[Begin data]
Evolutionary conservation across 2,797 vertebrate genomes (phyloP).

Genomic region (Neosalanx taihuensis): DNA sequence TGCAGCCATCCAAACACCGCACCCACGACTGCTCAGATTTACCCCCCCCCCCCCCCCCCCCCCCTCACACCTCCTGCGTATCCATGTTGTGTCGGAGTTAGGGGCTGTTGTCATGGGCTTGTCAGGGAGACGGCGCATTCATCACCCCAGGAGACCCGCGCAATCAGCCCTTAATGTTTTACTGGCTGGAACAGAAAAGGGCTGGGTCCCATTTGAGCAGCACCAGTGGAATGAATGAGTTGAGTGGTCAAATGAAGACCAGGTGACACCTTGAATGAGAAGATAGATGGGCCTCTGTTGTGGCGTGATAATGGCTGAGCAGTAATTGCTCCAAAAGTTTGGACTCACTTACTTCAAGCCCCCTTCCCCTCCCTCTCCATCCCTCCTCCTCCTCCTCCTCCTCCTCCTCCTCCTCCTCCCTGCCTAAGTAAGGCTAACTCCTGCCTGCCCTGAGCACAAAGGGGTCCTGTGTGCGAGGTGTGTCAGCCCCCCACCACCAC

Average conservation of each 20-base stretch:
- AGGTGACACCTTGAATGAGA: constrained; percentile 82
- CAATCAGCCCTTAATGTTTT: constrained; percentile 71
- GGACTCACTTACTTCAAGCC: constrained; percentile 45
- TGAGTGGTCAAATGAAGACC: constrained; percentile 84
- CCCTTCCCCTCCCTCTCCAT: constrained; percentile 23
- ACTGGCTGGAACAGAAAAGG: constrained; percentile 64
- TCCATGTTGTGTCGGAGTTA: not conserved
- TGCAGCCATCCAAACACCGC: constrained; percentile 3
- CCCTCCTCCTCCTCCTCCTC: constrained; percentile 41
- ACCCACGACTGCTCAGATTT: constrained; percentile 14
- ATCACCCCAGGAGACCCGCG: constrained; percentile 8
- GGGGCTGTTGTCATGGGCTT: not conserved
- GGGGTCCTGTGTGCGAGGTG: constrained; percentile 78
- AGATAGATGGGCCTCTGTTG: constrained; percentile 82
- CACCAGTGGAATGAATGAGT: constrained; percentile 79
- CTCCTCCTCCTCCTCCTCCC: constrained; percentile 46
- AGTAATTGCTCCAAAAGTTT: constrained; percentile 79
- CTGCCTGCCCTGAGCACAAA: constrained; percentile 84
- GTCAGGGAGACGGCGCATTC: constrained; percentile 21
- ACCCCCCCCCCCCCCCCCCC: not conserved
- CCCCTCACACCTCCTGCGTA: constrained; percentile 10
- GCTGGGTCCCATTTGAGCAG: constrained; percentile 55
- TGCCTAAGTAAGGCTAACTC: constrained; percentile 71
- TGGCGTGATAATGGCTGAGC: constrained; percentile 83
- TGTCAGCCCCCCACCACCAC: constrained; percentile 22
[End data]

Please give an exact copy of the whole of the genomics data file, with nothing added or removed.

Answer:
Evolutionary conservation across 2,797 vertebrate genomes (phyloP).

Genomic region (Neosalanx taihuensis): DNA sequence TGCAGCCATCCAAACACCGCACCCACGACTGCTCAGATTTACCCCCCCCCCCCCCCCCCCCCCCTCACACCTCCTGCGTATCCATGTTGTGTCGGAGTTAGGGGCTGTTGTCATGGGCTTGTCAGGGAGACGGCGCATTCATCACCCCAGGAGACCCGCGCAATCAGCCCTTAATGTTTTACTGGCTGGAACAGAAAAGGGCTGGGTCCCATTTGAGCAGCACCAGTGGAATGAATGAGTTGAGTGGTCAAATGAAGACCAGGTGACACCTTGAATGAGAAGATAGATGGGCCTCTGTTGTGGCGTGATAATGGCTGAGCAGTAATTGCTCCAAAAGTTTGGACTCACTTACTTCAAGCCCCCTTCCCCTCCCTCTCCATCCCTCCTCCTCCTCCTCCTCCTCCTCCTCCTCCTCCTCCCTGCCTAAGTAAGGCTAACTCCTGCCTGCCCTGAGCACAAAGGGGTCCTGTGTGCGAGGTGTGTCAGCCCCCCACCACCAC

Average conservation of each 20-base stretch:
- AGGTGACACCTTGAATGAGA: constrained; percentile 82
- CAATCAGCCCTTAATGTTTT: constrained; percentile 71
- GGACTCACTTACTTCAAGCC: constrained; percentile 45
- TGAGTGGTCAAATGAAGACC: constrained; percentile 84
- CCCTTCCCCTCCCTCTCCAT: constrained; percentile 23
- ACTGGCTGGAACAGAAAAGG: constrained; percentile 64
- TCCATGTTGTGTCGGAGTTA: not conserved
- TGCAGCCATCCAAACACCGC: constrained; percentile 3
- CCCTCCTCCTCCTCCTCCTC: constrained; percentile 41
- ACCCACGACTGCTCAGATTT: constrained; percentile 14
- ATCACCCCAGGAGACCCGCG: constrained; percentile 8
- GGGGCTGTTGTCATGGGCTT: not conserved
- GGGGTCCTGTGTGCGAGGTG: constrained; percentile 78
- AGATAGATGGGCCTCTGTTG: constrained; percentile 82
- CACCAGTGGAATGAATGAGT: constrained; percentile 79
- CTCCTCCTCCTCCTCCTCCC: constrained; percentile 46
- AGTAATTGCTCCAAAAGTTT: constrained; percentile 79
- CTGCCTGCCCTGAGCACAAA: constrained; percentile 84
- GTCAGGGAGACGGCGCATTC: constrained; percentile 21
- ACCCCCCCCCCCCCCCCCCC: not conserved
- CCCCTCACACCTCCTGCGTA: constrained; percentile 10
- GCTGGGTCCCATTTGAGCAG: constrained; percentile 55
- TGCCTAAGTAAGGCTAACTC: constrained; percentile 71
- TGGCGTGATAATGGCTGAGC: constrained; percentile 83
- TGTCAGCCCCCCACCACCAC: constrained; percentile 22